Sitting at the helm on Patty O’s flying bridge, I was enjoying a sub sandwich on a sunny Monday noon. We had spent the weekend anchored up in the lee of Flat Hammock, just off the north side of Fishers Island. I was taking a break from giving Patty O’ a thorough scrubbing. Not that she needed it, far from it. But I like doing this about every two weeks. While it keeps the boat looking good, it also lets me take a close look at everything, alerting me to any potential problems before they can become big ones. After all, being built in 1954, there are age related issues that sometimes must be addressed. Taking a sip of my water, I heard the tinkle of my phone ringing. Of course, it was below on the dinette table and the only reason I could hear it was that the windows in the salon were all open airing out the inside of the boat.
Normally, when I hear my phone ring and it’s not nearby, I tend to ignore it, knowing that if it’s important whoever is calling will leave a message. This time, I had a premonition.
Picking up the phone, I saw that indeed there was a voice mail message. “Call me!” the voice of the Blonde, my wife, came over the earpiece. She was clearly upset. Punching in her contact, she answered on the first ring
“Why can’t you keep your phone in your pocket?” she angrily said. “Why do I always have to wait for you to call back?”
I was taken back. While we do occasionally have our disagreements like all couples, this was far out of character.
“What’s wrong?” I asked
Hearing her sniffle, I repeated myself, “What’s wrong?” She blew her nose.
“Amy just called. Jeff had a heart attack.” Jeff is her older brother.
“Oh Jane,” I said. “How is he?”
“He isn’t,” she said. “Apparently, it was massive.”
“I’ll be right there.”
It took me fifteen minutes to get to the office building where the Blonde works. She was sitting in the passenger seat of her Mini as I pulled the pickup into the parking slot beside her. Getting behind the wheel, I turned toward her and held her close as the flood of tears came. We remained like that for about ten minutes. She pulled down the sun visor and opened the mirror. She then proceeded to ‘fix’ her face. “Where’s Amy?” I asked.
“Home. Can we head over there?”
“Of course,” I said, starting the car.
The next few days were like a blur. The Blonde spent most of the time with Amy, along with her other two siblings. Amy and Jeff had been married for over thirty years and she depended on him for everything. The heart attack was totally unexpected; he was an accountant, ran several miles a week and belonged to a gym, working out regularly. One never knows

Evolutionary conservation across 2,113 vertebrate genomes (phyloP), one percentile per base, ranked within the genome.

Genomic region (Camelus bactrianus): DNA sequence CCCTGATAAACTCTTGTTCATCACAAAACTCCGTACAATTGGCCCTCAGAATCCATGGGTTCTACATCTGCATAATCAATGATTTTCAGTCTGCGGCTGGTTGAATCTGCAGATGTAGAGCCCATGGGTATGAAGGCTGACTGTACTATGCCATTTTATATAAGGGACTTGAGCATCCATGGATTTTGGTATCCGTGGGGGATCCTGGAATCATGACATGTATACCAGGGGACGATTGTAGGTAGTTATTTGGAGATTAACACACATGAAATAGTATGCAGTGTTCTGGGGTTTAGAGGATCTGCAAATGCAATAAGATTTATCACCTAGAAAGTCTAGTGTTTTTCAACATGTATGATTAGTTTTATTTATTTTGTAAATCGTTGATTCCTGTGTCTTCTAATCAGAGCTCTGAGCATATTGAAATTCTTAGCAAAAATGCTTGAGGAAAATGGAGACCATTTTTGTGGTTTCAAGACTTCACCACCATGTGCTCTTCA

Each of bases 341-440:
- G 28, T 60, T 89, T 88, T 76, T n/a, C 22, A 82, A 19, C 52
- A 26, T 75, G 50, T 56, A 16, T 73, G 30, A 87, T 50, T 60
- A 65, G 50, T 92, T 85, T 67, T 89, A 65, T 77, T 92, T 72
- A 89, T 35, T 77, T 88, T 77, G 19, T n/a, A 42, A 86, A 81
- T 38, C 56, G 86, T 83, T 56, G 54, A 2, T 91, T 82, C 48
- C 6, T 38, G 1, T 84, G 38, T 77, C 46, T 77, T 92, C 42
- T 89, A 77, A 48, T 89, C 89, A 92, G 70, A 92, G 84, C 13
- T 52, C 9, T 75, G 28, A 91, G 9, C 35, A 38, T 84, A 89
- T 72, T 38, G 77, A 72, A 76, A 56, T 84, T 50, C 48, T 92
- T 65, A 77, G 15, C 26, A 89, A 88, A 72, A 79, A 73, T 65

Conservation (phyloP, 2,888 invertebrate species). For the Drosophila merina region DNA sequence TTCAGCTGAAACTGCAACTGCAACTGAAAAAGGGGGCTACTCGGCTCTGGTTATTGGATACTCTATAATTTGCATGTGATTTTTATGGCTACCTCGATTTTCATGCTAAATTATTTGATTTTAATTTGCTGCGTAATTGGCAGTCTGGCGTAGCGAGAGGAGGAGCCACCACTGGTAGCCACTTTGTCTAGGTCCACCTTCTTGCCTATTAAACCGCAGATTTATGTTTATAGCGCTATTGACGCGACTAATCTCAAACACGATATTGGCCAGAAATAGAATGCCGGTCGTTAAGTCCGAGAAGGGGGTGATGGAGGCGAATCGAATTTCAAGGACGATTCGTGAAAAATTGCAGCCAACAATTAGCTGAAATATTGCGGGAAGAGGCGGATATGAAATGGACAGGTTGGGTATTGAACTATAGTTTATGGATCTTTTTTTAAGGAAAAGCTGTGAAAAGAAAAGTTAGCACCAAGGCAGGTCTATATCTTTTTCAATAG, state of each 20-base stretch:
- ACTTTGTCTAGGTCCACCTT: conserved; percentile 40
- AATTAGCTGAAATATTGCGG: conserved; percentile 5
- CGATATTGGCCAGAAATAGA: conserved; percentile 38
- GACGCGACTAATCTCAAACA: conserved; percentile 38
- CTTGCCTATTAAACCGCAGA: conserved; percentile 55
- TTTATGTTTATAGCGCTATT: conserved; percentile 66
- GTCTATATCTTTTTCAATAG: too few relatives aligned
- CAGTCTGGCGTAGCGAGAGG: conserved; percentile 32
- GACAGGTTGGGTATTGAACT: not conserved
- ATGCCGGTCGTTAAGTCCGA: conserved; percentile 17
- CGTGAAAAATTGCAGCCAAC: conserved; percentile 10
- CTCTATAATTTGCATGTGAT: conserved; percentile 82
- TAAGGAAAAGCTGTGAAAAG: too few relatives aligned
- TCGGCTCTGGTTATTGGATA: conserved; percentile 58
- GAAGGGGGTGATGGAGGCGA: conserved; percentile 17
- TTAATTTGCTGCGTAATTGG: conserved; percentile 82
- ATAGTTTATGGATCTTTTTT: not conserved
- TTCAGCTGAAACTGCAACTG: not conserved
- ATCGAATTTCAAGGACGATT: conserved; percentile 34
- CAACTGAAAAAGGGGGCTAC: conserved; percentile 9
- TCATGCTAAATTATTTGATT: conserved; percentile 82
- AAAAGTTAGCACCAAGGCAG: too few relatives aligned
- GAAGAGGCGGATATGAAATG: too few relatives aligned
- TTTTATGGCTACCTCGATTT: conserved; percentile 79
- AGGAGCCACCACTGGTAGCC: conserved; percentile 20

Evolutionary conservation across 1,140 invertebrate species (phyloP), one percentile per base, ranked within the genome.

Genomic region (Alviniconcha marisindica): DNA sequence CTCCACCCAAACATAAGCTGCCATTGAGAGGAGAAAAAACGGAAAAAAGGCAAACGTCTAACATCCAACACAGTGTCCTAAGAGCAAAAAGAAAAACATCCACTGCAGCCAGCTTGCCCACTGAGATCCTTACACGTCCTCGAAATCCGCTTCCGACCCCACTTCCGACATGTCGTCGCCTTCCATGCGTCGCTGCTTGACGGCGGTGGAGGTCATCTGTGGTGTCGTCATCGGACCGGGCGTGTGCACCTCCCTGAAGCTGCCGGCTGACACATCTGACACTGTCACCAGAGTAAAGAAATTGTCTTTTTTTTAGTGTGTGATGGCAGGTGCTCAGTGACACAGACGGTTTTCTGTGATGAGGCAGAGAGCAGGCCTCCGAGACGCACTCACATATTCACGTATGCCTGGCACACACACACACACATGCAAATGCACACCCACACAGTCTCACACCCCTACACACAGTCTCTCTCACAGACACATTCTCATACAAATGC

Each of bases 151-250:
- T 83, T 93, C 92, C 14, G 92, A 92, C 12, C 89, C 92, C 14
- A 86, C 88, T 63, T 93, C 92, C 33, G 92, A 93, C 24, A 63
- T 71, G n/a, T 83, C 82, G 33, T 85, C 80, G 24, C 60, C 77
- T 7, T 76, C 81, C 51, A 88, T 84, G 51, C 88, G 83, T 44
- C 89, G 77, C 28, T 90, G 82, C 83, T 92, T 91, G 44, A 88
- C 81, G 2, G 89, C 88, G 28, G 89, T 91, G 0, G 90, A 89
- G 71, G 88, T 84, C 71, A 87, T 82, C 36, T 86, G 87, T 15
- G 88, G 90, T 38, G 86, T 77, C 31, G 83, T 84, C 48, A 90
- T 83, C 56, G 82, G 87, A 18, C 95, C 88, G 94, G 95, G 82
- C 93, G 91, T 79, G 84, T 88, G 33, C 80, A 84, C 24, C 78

I did what I could to comfort the Blonde, staying in the background. Among her sisters and remaining brother, I’m not held in very high esteem. They clearly do not approve of our choice of lifestyle and feel that I am sponging off her, due to my not having a ‘real’ job. Years ago I had been downsized via the so-called Golden Parachute which handed me a nice piece of change. Included in the package was full health insurance. From time to time, I take on a consulting gig; I do my best to keep current in my field. Sufficient to say, we are not destitute but I still get the cold shoulder. All this attitude tends to keep us away from most family gatherings
Once the funeral was past, I thought it would be a good idea to get away for a while. A bit of time on the internet, and less on the phone, and we were set for a week’s stay in Eastport, Maine
A week of recharging, enjoying the eastern most city in the US did wonders for both of us. Sometimes, you just have to get away
Back at Patty O’, we settled back into our routine with no regrets. The first three days I spent helping my friend Ritchie move two sets of cabinets he’d contracted to build, and one day on a trip with him back to Maine to pick up a load of exotic wood that he heard was for sale. He’s always on the alert for lumber like this that comes up for sale from time to time. This batch was two pallets of Honduras mahogany, located in Kennebunkport where an old time boat builder was retiring.